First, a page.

This paper provides a review of relevant literature concerning the vent crab Bythograea thermydron. This body of work describes a crab species that shares fundamental biological characteristics with typical shallow-water brachyuran crabs, yet possesses a suite of highly evolved traits specific for life at hydrothermal vents. Bythograea thermydron is one of only six known species of Bythograea and is very abundant at vent sites along the East Pacific Rise. Because of the large amount of scientific work at this location, almost everything known about bythograeid vent crabs is based on studies of this single species. This review specifically deals with biogeography, systematics, and evolution; morphology, physiology and special adaptations; ovarian development; mating, brooding, and hatching; and larval biology and dispersal. The various sections emphasize comparisons with shallow-water crabs and highlight characteristics such as: (1) the unique eye structure in the adult stage, which is adapted for sensing the exceptionally dim light that is generated by the vents themselves; (2) the extreme tolerance of adults and juveniles to conditions of low oxygen and high sulfides; (3) the exceptional eurythermal character of juvenile and adult physiology; and (4) the seasonality of ovarian development and subsequent reproductive activity. Discussion of larval biology presents various scenarios of larval dispersal and recruitment back to the vent sites.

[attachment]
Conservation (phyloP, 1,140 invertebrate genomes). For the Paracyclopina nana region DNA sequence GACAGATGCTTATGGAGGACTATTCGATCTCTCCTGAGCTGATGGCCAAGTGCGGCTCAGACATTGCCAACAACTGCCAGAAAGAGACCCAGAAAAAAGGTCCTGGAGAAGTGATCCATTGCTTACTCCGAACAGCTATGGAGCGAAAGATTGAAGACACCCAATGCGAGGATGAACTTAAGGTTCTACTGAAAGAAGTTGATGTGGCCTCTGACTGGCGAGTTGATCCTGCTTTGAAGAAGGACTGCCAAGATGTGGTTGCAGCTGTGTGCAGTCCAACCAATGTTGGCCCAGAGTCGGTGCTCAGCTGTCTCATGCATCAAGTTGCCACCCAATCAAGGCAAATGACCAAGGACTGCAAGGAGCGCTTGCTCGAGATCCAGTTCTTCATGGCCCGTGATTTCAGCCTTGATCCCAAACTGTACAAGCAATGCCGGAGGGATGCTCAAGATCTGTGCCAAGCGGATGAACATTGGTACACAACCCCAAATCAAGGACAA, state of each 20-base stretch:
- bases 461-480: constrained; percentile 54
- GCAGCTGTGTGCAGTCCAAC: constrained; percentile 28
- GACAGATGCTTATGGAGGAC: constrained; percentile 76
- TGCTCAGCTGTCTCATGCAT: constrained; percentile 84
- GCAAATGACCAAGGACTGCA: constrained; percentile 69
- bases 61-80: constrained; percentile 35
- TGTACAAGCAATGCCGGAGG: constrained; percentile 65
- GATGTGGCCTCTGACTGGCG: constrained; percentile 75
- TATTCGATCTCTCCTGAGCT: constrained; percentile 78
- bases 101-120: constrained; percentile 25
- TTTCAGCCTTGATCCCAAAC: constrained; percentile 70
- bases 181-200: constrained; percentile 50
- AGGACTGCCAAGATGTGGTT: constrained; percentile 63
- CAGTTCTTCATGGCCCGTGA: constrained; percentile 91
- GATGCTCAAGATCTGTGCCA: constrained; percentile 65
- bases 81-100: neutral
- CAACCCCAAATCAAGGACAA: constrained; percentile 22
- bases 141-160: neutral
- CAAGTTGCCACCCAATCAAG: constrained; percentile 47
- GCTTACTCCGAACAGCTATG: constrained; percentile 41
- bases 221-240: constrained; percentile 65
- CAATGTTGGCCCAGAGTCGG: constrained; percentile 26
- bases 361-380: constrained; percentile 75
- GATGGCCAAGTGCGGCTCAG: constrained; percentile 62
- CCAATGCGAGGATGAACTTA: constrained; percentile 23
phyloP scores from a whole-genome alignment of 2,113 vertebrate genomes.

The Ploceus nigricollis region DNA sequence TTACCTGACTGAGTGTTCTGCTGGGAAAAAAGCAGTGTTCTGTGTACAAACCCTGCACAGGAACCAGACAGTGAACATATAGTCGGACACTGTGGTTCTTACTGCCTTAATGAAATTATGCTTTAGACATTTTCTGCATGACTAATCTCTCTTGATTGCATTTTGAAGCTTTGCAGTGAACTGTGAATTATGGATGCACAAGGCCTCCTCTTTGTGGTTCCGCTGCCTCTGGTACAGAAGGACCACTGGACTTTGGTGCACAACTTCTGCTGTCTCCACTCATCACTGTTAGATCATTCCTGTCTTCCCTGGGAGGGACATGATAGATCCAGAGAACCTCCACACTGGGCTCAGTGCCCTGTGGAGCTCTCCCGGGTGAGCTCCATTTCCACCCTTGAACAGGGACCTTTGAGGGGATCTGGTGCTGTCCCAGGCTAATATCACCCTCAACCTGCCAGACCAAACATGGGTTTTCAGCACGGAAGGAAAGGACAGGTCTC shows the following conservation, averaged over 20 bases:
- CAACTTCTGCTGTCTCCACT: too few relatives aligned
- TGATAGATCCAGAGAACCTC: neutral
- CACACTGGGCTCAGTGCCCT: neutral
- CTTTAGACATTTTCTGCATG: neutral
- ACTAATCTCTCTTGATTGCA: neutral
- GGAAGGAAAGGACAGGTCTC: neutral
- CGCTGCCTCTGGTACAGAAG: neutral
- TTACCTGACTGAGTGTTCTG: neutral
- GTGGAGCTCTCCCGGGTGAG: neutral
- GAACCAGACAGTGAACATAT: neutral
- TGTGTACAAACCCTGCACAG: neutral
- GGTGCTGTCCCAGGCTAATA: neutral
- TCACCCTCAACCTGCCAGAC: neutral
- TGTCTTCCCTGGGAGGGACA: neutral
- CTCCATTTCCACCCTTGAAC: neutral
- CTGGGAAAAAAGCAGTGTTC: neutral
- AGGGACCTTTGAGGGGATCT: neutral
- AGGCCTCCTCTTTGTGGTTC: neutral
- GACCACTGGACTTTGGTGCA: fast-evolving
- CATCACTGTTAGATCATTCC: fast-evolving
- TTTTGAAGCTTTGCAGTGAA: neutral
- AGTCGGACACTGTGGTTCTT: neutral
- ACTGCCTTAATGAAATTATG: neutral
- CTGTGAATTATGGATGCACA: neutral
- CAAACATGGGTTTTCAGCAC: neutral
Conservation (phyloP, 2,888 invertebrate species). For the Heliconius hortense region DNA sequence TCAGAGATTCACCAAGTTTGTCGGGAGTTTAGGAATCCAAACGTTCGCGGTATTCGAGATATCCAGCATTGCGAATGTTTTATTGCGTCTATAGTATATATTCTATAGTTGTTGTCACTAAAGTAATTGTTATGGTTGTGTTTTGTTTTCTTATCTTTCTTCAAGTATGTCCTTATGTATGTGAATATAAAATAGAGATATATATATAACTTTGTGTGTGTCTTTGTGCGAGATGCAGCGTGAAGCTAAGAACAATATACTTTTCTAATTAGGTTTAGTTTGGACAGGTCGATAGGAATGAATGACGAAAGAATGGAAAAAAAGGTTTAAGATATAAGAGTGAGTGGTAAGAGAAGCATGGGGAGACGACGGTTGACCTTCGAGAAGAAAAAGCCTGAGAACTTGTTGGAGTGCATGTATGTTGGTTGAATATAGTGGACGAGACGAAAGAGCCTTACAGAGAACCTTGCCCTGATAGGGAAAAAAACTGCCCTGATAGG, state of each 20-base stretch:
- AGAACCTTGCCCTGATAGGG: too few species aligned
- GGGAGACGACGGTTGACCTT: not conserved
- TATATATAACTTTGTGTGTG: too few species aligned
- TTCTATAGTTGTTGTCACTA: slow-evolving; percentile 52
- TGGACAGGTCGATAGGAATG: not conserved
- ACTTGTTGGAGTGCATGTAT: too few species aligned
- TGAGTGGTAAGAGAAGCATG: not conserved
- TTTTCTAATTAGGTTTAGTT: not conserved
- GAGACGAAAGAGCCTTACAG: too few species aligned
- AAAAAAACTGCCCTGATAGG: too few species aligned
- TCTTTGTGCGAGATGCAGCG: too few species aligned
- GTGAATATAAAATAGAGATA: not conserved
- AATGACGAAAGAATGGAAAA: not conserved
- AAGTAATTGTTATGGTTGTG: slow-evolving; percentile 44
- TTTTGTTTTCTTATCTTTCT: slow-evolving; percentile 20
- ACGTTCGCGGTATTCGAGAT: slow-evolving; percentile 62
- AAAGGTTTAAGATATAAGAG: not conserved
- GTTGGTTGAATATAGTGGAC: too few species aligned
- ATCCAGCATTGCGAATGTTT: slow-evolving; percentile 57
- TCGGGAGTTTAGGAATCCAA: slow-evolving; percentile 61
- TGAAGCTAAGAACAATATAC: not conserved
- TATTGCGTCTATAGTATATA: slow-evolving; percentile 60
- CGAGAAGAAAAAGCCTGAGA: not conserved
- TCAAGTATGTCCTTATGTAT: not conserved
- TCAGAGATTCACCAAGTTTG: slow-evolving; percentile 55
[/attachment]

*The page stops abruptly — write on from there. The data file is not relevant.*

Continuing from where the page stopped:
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Vol. 27 • No. 1